Collection by Sawako Nakayasu
Review by John Venegas
There are times where it feels strange that we consider “raising more questions than it answers” as a mark against something. Granted, that phrase is often meant to convey a lack of closure or satisfaction or evidence, but it is the phrasing that bothers me. Are we not supposed to ask questions? Are we not supposed to seek questions? Can’t a lack of questions come dangerously close to willful ignorance? I am aware that I am probably overcomplicating the idea (perish the thought), but I have been reading Some Girls Walk Into The Country They Are From, by Sawako Nakayasu, and I find myself awash in questions, immersed in questions, and I could not be happier as a result. This is the kind of poetry collection that engages on every level and radically reorganizes one’s thought processes. It is a book that I can only recommend to those who are interested in having their presumptions and perspectives interrogated, not by anything as unsubtle as direct question from the text, but by the readers themselves as they immerse in the text.
As good and conscientious visitors they dutifully abide by the laws of the new land. It would only be polite.
I admit with no shame that I still don’t entirely “get” this book. I am a straight, cis male who has lived in the same country his entire life, and this collection primarily engages with displacement and motion within themes of gender, sexuality, political and generational borders, and much more. On a very basic level, this collection contains lines and entire poems written in several different languages, some of which I cannot read and some which I am only partially familiar. But I suspect that is largely the point. First and foremost, as I have said before, literature in translation is an unmatched vehicle for bridging perspectives. Furthermore, the way the poems weave in and out of different languages and styles and identities beautifully reinforces the overarching themes. Even if you could read every character, the text does not permit you complacency. It will not allow you to pin it down beneath a few convenient categories. And it will cause you to look at everything else you have neatly collated and now take for granted and see your handiwork for what it is – insufficient.
She can hold her own in a hot dog eating contest. She has guts of steel, buns of steel, pink enamel nails of steel.
As a more concrete example of what I am talking about, the collection has a running motif (or perhaps reoccurring subject) of a group of girls, their identifications starting at Girl A and ending at Girl J. These girls seem to be in a state of constant flux. Everything from their ages to their clothing to their physical existence to their moods changes regularly. I’m not even sure they are separate entities during some of their appearances. Girl A seems to fantasize about a train sliding along her back. Girl J has sweet and innocent eyes and also manages to give “a swift kick under the table to her asshole editor”. Girl B is “on the brink of overcooking that idea out of the realm of tenability”. Girl F identifies her real name as “Fuck You For Asking”. The fluidity of meaning here is, I think, as its most direct. The motion of who they are, on individual and collective levels, is perpetual. It is a reflection of how many societies and cultures simultaneously attempt to isolate women from each other and other genders and attempt to herd them into vast pens of categorical subservience. It is a reflection of reactions to that external pressure, both in the fight for solidarity and the demand for recognition of the self. It is a reflection of the struggle between our need for understanding and our tendency to oversimplify. Are the Girls ten individuals, ten shifting perspectives within the same individual, or both? Is there a solid answer to that question, even at an entirely hypothetical moment in time?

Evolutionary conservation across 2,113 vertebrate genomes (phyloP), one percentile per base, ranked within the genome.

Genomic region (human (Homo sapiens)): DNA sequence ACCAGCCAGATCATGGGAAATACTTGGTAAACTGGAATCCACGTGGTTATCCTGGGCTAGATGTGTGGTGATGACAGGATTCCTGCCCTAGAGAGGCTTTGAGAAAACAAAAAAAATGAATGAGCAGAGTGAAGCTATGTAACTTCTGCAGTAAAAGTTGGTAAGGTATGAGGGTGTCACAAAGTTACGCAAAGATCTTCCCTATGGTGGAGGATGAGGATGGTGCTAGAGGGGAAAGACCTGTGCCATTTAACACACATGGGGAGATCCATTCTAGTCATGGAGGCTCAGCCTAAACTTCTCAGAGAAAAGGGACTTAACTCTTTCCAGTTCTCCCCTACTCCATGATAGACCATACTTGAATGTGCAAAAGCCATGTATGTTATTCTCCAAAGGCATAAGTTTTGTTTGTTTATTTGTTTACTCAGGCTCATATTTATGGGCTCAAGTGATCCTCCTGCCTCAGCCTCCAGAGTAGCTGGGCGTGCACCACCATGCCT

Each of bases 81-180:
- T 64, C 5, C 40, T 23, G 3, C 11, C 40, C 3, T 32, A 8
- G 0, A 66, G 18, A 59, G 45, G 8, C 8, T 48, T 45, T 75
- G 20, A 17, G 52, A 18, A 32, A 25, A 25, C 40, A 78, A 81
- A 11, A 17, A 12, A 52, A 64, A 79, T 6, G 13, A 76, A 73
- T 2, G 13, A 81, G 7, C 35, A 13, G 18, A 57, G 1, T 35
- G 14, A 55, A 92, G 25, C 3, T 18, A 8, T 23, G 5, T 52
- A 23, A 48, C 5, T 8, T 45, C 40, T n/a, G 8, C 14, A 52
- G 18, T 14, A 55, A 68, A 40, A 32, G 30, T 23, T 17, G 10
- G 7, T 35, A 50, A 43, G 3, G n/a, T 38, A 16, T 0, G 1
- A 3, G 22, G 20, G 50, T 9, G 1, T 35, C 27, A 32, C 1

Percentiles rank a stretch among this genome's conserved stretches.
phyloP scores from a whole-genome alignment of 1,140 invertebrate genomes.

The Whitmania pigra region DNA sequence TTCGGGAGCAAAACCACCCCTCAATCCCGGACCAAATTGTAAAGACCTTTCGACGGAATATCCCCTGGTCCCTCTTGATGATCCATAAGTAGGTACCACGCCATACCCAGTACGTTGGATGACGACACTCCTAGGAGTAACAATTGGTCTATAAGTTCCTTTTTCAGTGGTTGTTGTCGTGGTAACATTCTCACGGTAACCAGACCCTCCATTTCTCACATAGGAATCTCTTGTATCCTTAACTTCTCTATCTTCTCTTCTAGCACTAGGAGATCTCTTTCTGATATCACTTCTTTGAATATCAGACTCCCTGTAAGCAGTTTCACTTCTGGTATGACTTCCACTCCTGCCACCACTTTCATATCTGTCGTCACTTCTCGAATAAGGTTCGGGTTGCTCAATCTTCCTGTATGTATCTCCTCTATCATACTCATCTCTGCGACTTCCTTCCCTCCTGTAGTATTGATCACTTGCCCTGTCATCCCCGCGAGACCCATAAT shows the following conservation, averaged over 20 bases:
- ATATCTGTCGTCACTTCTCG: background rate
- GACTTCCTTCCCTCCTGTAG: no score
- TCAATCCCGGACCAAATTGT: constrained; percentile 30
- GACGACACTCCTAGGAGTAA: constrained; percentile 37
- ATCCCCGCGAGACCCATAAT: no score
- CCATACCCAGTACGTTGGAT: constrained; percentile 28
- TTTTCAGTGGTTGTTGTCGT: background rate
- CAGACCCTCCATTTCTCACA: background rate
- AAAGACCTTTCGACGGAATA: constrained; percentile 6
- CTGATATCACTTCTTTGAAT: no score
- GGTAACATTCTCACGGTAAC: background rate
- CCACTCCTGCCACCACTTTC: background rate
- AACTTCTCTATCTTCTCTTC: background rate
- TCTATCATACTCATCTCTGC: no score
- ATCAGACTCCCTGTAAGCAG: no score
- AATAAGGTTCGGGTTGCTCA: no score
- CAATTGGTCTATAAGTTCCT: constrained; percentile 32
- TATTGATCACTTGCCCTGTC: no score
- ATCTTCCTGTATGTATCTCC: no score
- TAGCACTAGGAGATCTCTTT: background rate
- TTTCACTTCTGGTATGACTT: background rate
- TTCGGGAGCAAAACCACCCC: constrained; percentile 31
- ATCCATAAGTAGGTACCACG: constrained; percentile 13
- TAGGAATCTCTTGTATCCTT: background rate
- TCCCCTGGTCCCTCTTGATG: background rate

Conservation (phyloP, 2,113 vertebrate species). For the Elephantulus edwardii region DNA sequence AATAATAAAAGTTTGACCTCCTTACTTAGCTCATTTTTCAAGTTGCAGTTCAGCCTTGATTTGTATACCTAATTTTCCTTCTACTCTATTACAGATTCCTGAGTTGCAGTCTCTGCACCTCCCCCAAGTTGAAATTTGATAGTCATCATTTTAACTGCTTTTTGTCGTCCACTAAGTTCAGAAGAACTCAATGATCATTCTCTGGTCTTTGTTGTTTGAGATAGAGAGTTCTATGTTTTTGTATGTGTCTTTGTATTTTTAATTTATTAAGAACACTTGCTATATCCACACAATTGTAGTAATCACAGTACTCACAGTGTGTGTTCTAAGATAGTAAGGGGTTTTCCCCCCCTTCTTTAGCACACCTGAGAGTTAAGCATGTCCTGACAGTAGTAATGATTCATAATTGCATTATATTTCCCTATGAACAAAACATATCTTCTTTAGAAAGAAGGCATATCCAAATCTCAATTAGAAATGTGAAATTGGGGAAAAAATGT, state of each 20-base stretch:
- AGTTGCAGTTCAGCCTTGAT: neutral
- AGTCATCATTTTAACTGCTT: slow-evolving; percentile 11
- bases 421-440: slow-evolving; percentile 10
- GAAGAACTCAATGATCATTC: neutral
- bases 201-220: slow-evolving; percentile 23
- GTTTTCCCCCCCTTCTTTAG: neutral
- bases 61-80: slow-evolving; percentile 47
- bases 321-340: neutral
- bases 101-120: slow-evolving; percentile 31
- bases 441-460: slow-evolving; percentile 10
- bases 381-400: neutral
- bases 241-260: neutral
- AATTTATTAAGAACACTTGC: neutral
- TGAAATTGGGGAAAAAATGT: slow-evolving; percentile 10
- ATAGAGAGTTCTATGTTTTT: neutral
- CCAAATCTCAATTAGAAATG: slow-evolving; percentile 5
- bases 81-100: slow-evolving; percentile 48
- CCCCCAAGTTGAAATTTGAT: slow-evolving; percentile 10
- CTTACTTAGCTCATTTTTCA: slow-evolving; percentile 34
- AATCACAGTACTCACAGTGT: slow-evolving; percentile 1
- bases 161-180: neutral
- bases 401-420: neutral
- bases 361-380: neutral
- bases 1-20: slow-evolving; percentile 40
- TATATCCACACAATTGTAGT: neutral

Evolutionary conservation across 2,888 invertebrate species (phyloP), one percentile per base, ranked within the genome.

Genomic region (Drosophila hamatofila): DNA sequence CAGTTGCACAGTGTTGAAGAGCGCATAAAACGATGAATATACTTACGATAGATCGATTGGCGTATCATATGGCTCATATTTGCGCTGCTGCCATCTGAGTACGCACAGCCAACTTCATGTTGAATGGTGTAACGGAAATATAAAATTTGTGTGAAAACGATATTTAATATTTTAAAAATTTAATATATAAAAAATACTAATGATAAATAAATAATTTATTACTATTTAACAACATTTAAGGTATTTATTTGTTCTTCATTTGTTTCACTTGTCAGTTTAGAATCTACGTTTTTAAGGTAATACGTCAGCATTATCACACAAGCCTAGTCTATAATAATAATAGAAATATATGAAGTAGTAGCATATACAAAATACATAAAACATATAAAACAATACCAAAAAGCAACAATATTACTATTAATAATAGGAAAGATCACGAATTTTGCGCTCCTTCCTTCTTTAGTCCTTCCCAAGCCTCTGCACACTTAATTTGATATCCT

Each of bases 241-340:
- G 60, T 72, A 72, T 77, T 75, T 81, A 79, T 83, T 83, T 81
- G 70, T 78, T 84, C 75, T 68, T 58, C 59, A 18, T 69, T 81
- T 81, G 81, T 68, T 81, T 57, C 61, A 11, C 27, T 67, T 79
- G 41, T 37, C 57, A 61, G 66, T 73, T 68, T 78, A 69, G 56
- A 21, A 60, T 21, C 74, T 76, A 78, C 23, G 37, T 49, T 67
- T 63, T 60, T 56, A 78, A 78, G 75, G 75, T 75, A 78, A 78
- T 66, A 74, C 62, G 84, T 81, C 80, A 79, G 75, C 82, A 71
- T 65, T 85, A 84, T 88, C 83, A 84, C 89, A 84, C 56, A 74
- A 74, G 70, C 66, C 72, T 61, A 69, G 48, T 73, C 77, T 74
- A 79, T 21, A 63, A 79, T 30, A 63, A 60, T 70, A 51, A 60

Girls A through J cut their tongues on the distant approaching sunlight.
These questions are by no means limited to women, whether inside or outside the text. Cultural and ethnic minorities, immigrants, and people from across the spectrum of gender can attest to these experiences. They are questions that should be asked of themselves by everyone, especially instead of external questions like “Yeah, no, but where are you really from?” or “Are you sure you’re in the right bathroom?” or “You get that it’s just a joke, right?”. Where many texts invite you to engage with such ideas, Some Girls Walk Into The Country They Are From firmly points out that this process is already happening, with or without your participation or permission. It reminds you that you have a choice to make: do you have the humility for regular and meaningful introspection, or will you be eroded like the rest of the stagnant detritus as the perpetual movement flows around and over you?
Like this. Luminous continuity of seeing.
And for all this earnestly high-minded contemplation, the collection never fails to be entertaining. Whether decoding linguistic constraints or mulling over a sequence like “Out of a failure to materialize clothing mid-jump on my way to the tuba player,”, the text is just plain fun to read. It runs the gamut of emotions, almost as a byproduct of its refusal/inability to cease in its journey. If anything, it demands more of itself than it does of its reader, perhaps understanding that in order to do justice to the concepts it addresses, it must wield language with both utter precision and kaleidoscopic creativity. I wholeheartedly recommend Some Girls Walk Into The Country They Are From in the same way that I might recommend getting a friend who is willing to stimulate and challenge you.
Some Girls Walk Into The Country They Are From is available now through Wave Books.